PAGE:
Vince Cable can’t break out of Osborne’s Trap
Earlier this week I blogged on the growing calls for the Chancellor to launch a capital spending stimulus, funded by additional borrowing, at the Budget that is now less than two weeks away.
As I noted in that post, those calling for such a stimulus include NIESR, Oxford Economics and Citi group who all basically agree that a £10bn capital programme in 2013/14 and 2014/15 would add around 0.5% to growth for two years and be largely self-financing in the medium term.
Yesterday, in an essay in the New Statesman, Business Secretary Vince Cable came as close to joining the chorus as he could within the limits of collective responsibility.
Nevertheless, one obvious question is why capital investment cannot now be greatly expanded. Pessimists say that the central government is incapable of mobilising capital investment quickly. But that is absurd: only five years ago the government was managing to build infrastructure, schools and hospitals at a level £20bn higher than last year…
The more controversial question is whether the government should not switch but should borrow more, at current very low interest rates, in order to finance more capital spending: building of schools and colleges; small road and rail projects; more prudential borrowing by councils for housebuilding…
Such a strategy does not undermine the central objective of reducing the structural deficit, and may assist it by reviving growth. It may complicate the secondary objective of reducing government debt relative to GDP because it entails more state borrowing; but in a weak economy, more public investment increases the numerator and the denominator.
On Tuesday I wrote that the primary argument against a debt-funded capital soending programme now was political.
George Osborne, as if often noted, is a hyper-political Chancellor – indeed he is not only Chancellor of the Exchequer but also the Conservatives election co-ordinator. Watching his statement last Monday I couldn’t help but think that his second job is intruding into his first. As Chancellor of the Exchequer he can surely see what the third party experts are saying – a £10bn increase in capital spending funded by borrowing would boost the economy and be largely self-financing. But as election co-ordinator he wants to keep his ‘dividing line’, to argue that he is sticking to his plans and that opposition are spend thrifts who would fritter away his ‘hard-won gains’.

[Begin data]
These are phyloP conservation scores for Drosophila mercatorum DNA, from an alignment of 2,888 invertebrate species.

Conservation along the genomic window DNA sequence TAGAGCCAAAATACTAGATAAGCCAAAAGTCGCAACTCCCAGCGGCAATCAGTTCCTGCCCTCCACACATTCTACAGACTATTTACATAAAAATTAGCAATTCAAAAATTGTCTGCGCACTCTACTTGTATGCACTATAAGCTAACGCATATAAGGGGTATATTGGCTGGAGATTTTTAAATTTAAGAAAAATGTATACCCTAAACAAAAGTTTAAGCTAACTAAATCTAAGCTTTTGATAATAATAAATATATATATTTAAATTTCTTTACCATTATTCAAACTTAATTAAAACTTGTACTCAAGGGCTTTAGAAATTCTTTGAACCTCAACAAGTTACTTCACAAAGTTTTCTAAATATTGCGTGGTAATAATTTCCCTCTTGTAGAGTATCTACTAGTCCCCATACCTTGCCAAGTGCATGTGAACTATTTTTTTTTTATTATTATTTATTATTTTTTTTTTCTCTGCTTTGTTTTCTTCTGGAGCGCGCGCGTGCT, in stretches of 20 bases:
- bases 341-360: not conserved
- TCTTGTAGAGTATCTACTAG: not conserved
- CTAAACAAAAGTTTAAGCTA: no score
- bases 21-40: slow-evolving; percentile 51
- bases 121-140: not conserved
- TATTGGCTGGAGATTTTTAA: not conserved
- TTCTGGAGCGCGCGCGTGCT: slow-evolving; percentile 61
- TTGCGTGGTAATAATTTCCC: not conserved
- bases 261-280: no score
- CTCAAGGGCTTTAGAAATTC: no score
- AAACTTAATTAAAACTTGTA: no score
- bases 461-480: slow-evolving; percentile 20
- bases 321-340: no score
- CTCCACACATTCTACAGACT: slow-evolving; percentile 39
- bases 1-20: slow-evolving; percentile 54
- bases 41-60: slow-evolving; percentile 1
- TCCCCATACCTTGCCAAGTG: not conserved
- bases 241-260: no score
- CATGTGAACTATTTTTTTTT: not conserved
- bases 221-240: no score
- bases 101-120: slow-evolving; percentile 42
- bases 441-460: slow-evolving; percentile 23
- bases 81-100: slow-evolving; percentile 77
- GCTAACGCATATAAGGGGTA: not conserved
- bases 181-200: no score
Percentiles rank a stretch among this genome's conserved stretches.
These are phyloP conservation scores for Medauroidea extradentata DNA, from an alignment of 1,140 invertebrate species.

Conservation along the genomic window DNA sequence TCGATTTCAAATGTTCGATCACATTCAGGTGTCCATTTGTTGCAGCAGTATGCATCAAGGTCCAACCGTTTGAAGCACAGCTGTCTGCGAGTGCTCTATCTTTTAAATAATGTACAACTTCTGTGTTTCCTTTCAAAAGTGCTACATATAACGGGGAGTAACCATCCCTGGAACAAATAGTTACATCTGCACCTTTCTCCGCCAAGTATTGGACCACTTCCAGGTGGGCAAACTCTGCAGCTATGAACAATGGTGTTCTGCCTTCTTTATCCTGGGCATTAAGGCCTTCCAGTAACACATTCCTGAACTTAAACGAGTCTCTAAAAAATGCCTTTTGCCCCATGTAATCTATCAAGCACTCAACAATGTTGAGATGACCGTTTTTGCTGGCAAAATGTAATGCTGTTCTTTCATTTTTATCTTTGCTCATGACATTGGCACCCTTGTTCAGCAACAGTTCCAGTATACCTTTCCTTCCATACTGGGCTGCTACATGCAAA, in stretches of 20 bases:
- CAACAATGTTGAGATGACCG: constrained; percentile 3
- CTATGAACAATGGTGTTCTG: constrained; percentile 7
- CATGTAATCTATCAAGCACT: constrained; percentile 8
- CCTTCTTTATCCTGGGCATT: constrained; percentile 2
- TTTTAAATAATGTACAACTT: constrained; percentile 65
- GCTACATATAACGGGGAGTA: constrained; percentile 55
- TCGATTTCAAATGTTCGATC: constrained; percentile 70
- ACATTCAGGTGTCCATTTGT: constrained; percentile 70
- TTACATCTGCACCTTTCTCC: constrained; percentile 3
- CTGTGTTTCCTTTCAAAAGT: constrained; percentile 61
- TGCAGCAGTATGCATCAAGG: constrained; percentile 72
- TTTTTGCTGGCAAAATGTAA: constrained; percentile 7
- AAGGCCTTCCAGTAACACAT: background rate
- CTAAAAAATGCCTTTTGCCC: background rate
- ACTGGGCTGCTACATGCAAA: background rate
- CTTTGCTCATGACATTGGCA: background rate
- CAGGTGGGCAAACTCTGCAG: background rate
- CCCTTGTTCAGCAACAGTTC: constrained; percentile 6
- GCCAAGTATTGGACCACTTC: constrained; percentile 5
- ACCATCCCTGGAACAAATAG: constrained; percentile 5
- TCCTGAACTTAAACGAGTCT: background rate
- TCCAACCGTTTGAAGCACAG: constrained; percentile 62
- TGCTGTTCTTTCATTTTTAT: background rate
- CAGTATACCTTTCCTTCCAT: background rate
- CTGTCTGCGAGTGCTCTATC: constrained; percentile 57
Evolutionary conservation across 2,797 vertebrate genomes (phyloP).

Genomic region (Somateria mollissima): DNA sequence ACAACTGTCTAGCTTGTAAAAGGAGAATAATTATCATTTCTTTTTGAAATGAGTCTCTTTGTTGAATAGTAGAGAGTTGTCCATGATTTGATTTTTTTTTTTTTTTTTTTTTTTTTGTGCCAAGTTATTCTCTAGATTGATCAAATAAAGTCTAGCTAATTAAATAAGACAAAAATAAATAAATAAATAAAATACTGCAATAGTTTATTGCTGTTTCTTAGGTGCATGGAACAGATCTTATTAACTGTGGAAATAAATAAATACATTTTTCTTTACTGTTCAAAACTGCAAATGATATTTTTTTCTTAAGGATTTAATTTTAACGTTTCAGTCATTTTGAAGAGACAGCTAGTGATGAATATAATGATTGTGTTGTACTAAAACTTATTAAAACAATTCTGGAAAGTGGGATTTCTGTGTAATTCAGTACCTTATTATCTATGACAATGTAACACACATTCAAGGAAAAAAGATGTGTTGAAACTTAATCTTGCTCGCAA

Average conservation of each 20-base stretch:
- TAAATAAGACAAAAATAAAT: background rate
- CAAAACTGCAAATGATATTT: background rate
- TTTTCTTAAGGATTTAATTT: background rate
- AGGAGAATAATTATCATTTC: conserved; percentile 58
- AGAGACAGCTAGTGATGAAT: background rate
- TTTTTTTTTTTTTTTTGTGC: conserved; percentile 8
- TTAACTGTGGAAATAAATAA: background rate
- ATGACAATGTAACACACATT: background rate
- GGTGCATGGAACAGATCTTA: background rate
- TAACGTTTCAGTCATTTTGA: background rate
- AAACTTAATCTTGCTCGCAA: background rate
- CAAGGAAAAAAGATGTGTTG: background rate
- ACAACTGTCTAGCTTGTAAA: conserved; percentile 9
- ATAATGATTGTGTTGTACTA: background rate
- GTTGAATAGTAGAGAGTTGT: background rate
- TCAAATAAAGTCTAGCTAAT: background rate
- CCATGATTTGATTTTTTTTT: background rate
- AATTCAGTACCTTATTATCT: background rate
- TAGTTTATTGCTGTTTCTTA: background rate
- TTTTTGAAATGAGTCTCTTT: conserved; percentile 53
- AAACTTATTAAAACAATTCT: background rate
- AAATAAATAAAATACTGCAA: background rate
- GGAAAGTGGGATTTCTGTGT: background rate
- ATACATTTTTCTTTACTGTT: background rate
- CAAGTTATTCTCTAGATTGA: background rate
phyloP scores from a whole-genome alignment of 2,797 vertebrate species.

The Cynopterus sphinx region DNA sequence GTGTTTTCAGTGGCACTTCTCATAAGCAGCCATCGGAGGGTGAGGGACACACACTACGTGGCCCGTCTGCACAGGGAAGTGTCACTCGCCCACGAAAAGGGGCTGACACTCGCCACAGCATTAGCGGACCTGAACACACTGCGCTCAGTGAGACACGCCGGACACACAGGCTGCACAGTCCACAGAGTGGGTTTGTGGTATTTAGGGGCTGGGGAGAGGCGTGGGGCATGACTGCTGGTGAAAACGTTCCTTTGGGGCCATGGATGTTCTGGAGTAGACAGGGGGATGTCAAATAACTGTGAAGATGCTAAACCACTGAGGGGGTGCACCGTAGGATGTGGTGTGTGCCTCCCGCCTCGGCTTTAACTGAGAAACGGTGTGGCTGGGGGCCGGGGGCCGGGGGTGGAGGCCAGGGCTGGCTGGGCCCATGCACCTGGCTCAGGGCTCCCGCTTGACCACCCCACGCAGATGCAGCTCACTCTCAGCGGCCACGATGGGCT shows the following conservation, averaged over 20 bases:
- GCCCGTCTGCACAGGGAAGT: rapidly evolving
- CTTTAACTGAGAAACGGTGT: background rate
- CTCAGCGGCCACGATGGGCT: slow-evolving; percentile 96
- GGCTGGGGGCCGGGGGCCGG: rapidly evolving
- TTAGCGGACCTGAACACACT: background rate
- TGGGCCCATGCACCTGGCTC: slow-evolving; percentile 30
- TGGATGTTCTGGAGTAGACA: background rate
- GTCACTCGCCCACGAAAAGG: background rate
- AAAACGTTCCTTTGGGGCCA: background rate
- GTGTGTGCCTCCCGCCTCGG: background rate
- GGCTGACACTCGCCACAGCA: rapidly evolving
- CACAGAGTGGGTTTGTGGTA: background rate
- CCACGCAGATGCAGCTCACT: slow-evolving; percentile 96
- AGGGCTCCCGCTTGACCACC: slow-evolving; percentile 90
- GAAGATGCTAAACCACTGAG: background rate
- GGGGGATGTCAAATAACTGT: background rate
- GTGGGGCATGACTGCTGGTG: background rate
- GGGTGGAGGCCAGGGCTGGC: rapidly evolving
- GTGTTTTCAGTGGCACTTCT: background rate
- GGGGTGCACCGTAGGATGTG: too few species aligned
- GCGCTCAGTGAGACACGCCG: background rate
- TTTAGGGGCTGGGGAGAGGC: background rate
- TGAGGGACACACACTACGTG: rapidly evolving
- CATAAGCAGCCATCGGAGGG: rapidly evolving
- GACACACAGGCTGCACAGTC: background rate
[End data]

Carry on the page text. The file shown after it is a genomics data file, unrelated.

After three years of arguing that deficit reduction is his central aim he has built himself a rhetorical prison in which any increase in borrowing – no matter how low interest rates are or how beneficial the impact on the economy – is wrong. The Chancellor likes to lay political traps for the opposition but this time he seems to have trapped himself.
Yesterday evening, for the second time in a month, I allowed myself to become more optimistic – maybe, just maybe the government were starting to see the light and would be prepared to launch a modest stimulus? This morning my hopes have (again) been dashed. Cameron is arguing that there can be no change in fiscal policy, whilst Nick Clegg has pointedly failed to back the Business Secretary.
We can now simply expect more of the same at the Budget.
Having ruled out a change in fiscal policy, the Chancellor is once again turning to monetary stimulus to ease the crisis. The FT today reports that plans are afoot to change the Bank of England’s remit. But as I’ve written before, whilst there is a case for looking again at the Bank’s mandate we should bear in mind the limits of monetary policy. In the final analysis I struggle to see how short term growth can be boosted without a change in fiscal policy.
In his essay Vince Cable implicitly argued that fiscal policy is too tight, monetary policy too cautious, the Government supply side agenda is misguided and banking is too unreformed. In seems that the Chancellor may be prepared to have a more adventurous monetary policy but refuses to budge on anythiong else. Trapped by his own previous rhetoric the Chancellor is unprepared to change course in a meaningful manner.